I know, that’s probably the most descriptive title ever, right? I was bumming around a friend-of-a-friend’s blog yesterday and came across something that really got my blood pressure pumping. The guy happens to be Australian, and he released the freakin’ hounds on a famous American preacher for what was, to my mind, a series of totally boring and ordinary Facebook posts talking about his schedule, family life, marriage, etc. But in thinking about it last night I remembered that there’s a weird culture thing (there’s that brilliant phrase again) between Americans and Aussies that we often don’t recognize and that very often causes problems between us.
What is this Weird Culture Thing? I’m so glad you asked. (Attention: broad cultural stereotypes ahead.)
Americans are, very generally, a positive people — I’m thinking of that sort of midwestern, pull yourself up by your own bootstraps, self-reliant, I’ll get by, buck up attitude. I mean, there’s a whole sub-genre of American folk/popular music dedicated to getting people to cheer up and have a positive outlook on life (“Smile, Darn Ya, Smile” “Put on a Happy Face” “You’re Never Fully Dressed Without A Smile,” “The Sunny Side of the Street,” etc.) — much of which was written during the Great Depression, a period with an incalculable impact on the collective American psyche. I like this attitude, generally; I think it shows resilience and optimism. But there’s a dark side to it as well, what we might call the Joel Osteen or Pollyanna side, that closes its eyes to the impending storm and brags about how wonderful life is.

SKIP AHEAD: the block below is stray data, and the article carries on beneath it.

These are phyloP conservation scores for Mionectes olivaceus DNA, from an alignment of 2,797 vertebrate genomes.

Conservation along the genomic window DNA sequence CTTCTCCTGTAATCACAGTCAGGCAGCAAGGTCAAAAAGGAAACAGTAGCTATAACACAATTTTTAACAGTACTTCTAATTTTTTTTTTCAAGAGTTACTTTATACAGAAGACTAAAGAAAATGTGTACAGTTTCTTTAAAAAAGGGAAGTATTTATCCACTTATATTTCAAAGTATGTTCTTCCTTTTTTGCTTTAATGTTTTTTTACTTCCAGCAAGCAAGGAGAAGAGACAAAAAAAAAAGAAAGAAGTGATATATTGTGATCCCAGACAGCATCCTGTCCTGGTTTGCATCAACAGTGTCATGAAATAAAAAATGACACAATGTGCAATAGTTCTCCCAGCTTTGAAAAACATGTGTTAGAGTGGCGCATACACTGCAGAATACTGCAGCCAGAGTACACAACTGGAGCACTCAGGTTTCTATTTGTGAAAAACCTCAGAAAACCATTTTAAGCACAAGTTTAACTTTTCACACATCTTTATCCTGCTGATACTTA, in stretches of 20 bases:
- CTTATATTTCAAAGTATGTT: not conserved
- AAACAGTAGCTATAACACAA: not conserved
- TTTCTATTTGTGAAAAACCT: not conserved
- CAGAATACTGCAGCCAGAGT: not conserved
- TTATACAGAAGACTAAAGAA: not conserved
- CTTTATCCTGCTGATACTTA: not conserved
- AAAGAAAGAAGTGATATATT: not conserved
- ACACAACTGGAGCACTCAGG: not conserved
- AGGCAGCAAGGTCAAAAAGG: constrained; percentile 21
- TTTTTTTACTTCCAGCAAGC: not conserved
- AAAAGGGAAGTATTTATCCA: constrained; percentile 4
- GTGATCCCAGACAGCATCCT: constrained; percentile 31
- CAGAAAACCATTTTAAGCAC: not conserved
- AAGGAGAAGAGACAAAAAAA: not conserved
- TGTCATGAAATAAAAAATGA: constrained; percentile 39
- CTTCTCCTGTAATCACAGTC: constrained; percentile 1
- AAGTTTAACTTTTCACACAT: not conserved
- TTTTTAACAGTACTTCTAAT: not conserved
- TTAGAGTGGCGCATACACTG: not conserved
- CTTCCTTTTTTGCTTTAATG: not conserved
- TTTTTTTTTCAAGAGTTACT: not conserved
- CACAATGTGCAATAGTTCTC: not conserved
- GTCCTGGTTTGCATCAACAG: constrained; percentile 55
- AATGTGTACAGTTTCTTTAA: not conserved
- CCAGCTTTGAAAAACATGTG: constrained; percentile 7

Aussies, in my experience, often don’t get that, for most Americans, this positivity is a totally natural cultural thing, ingrained in us since infancy, not a boastful put-on, not a fake-out, not an effort to belittle anyone else. Because, generally, in my observation, Aussies are humble, hard-working people who just want to give everyone a fair shot, get on with it, and not call attention to themselves. So they see what we think of as cheerfulness and positivity — or just stating facts — and read it as Pollyanna-ishness or bragging or putting others down, and feel the need to address it (just like we would want to address something we saw as major arrogance)
But unfortunately, the kind of forthrightness that your average Aussie values, unmixed with flattery, is going to come across to your average American as presumptuous and rude instead of like a much-needed dose of reality. So that gets our defenses up, and we write you off as a mean old crank, and then you write us off as xenophobic and isolationist, and then our suspicions are confirmed that Americans are the only nice people in the world (and we value “nice” a LOT), and then your suspicions are confirmed that Americans don’t understand or care about anyone but themselves, and then…
See? A Weird Culture Thing.